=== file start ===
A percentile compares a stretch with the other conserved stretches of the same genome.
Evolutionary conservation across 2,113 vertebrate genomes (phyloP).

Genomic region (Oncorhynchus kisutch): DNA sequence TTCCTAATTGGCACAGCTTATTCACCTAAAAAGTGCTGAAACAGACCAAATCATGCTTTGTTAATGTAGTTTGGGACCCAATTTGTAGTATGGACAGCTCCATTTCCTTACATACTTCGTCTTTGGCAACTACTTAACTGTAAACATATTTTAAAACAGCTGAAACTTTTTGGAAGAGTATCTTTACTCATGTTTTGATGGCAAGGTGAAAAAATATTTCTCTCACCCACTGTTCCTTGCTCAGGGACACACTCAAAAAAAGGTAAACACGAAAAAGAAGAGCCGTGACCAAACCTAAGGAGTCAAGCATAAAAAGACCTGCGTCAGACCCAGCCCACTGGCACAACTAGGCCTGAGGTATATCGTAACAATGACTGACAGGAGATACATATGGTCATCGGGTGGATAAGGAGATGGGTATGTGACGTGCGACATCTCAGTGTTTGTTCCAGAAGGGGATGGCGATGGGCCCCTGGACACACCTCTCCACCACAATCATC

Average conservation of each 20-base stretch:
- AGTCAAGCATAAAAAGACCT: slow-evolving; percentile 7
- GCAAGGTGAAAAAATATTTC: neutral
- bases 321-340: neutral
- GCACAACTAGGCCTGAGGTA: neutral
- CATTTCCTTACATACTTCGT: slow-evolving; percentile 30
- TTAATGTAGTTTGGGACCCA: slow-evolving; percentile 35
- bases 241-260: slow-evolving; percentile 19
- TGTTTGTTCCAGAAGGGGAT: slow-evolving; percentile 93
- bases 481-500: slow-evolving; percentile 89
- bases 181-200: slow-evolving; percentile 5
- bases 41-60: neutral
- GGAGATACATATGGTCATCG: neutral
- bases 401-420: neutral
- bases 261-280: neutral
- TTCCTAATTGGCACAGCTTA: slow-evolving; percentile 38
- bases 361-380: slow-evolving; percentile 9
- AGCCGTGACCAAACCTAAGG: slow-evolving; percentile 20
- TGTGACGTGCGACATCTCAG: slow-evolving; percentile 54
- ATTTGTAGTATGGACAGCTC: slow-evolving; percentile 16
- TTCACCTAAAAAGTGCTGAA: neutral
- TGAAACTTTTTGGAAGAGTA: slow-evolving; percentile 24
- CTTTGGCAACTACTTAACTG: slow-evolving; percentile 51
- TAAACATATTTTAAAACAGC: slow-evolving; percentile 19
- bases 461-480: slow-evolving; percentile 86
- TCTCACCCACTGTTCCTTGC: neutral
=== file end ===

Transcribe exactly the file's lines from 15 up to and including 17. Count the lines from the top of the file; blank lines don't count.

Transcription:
- bases 41-60: neutral
- GGAGATACATATGGTCATCG: neutral
- bases 401-420: neutral